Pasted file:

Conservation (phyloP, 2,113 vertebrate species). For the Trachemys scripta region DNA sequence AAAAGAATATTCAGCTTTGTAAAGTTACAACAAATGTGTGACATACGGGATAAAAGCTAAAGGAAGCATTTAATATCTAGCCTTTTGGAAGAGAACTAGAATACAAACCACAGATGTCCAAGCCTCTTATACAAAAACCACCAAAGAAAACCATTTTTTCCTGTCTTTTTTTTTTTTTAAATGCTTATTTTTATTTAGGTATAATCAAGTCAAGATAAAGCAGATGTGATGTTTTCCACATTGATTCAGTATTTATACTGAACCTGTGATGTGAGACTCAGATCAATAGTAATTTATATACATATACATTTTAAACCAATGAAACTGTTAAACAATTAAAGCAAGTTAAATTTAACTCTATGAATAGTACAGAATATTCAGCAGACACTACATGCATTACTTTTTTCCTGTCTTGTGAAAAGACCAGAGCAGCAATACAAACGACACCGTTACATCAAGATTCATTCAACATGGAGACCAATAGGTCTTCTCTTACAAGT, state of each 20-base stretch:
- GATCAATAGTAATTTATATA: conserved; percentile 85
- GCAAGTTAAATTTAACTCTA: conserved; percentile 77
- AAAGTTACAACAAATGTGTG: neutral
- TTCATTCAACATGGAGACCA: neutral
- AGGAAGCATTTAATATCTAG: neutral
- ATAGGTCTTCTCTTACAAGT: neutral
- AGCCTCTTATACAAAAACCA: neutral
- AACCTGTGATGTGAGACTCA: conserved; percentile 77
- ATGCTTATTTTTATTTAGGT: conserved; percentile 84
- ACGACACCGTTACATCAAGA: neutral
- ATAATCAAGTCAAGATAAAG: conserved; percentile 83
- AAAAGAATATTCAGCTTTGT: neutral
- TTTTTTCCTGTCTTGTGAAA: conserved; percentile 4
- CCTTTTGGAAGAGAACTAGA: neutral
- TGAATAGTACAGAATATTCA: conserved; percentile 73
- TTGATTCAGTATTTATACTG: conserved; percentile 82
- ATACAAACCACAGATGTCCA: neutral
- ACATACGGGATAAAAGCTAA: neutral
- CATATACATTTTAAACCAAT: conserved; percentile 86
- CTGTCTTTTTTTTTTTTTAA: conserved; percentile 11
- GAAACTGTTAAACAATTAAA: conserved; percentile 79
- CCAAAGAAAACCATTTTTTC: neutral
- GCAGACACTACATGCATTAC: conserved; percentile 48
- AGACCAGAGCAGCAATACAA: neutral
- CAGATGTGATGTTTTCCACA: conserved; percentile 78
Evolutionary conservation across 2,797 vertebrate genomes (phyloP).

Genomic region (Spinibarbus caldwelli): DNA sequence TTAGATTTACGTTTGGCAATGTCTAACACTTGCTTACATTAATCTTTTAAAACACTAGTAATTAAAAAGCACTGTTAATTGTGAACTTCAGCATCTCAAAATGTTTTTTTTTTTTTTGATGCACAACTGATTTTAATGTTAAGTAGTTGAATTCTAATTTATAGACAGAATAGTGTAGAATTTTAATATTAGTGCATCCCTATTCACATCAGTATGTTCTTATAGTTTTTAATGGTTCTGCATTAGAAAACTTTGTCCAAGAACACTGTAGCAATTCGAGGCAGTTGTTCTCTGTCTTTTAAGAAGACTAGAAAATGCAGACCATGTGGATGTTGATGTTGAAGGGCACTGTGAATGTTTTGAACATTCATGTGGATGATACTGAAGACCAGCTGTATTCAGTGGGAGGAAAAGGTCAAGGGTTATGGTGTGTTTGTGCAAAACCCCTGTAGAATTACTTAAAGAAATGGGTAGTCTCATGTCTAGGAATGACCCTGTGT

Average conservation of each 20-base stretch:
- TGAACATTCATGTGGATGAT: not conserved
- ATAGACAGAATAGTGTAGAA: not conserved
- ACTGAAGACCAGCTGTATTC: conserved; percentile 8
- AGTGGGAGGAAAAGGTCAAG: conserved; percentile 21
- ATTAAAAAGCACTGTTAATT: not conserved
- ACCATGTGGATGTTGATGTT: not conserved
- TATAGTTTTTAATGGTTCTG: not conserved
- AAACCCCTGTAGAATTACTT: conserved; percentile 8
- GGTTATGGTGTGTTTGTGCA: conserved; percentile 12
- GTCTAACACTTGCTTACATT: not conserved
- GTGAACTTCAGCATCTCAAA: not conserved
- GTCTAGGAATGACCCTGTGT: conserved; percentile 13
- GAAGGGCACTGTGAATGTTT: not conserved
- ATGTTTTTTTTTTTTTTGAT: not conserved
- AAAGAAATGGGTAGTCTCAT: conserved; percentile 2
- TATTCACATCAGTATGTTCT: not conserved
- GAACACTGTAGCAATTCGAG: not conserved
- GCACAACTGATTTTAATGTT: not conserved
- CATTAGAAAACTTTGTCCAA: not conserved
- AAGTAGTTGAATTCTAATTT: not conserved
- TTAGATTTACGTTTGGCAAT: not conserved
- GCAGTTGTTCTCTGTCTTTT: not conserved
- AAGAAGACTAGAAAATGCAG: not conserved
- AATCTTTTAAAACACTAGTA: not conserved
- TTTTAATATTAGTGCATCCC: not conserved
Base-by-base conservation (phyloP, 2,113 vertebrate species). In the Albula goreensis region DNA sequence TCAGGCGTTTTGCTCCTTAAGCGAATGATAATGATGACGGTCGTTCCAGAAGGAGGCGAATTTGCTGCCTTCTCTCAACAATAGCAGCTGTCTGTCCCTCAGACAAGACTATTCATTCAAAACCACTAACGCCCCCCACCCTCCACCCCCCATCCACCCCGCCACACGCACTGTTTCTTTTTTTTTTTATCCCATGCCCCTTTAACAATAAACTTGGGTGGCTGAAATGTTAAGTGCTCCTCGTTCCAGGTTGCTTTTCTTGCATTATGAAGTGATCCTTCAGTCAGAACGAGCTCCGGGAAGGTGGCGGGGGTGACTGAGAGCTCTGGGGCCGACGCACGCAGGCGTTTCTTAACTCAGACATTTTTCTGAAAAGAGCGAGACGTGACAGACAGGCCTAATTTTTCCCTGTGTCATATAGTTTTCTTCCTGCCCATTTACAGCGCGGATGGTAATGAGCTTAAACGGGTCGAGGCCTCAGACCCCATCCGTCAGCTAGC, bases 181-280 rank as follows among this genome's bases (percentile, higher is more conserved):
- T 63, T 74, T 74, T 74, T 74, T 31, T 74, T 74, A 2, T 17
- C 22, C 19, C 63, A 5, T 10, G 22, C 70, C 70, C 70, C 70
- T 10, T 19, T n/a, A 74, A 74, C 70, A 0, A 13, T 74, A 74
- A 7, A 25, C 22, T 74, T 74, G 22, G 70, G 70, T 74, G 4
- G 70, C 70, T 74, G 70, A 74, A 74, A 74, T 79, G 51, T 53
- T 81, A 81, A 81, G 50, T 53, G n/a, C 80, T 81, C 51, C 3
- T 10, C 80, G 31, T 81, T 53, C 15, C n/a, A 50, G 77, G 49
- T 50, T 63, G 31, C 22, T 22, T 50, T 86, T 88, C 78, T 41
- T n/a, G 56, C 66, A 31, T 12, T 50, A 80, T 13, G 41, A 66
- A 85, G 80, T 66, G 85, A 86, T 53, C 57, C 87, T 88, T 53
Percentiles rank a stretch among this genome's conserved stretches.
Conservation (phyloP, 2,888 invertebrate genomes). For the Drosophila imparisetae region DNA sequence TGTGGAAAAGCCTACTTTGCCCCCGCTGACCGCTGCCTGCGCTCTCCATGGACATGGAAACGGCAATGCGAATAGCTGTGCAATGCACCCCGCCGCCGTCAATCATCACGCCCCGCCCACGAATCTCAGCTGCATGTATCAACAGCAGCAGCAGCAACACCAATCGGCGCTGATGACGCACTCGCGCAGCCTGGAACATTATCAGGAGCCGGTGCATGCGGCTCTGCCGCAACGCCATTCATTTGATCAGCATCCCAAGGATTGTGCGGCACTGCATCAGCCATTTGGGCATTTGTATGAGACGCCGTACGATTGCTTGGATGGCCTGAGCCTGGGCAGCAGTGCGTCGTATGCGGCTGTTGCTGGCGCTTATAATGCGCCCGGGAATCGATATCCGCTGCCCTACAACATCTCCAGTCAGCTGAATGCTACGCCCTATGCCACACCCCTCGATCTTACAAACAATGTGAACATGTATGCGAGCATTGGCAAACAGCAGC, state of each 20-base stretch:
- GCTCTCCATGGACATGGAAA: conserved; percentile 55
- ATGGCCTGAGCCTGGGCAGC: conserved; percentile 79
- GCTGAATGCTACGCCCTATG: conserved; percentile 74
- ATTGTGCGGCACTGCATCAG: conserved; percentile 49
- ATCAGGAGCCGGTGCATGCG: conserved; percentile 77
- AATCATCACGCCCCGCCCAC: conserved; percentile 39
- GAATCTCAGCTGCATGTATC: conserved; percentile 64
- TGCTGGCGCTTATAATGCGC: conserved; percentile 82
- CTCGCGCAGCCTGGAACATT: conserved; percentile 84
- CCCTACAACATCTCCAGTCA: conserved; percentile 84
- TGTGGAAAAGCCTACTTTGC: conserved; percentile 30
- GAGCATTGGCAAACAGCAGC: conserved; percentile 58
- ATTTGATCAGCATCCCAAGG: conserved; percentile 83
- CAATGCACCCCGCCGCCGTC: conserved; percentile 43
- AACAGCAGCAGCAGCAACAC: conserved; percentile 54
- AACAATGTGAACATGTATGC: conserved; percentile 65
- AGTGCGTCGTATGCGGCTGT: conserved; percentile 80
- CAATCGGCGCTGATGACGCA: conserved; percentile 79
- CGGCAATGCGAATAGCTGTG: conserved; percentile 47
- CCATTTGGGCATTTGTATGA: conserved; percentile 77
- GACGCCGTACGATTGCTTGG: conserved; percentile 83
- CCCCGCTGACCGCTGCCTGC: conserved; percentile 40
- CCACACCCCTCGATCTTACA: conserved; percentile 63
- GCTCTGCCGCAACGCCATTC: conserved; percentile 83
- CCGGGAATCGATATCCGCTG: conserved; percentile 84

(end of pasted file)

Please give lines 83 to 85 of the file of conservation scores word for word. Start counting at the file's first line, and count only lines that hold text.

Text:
- AACAATGTGAACATGTATGC: conserved; percentile 65
- AGTGCGTCGTATGCGGCTGT: conserved; percentile 80
- CAATCGGCGCTGATGACGCA: conserved; percentile 79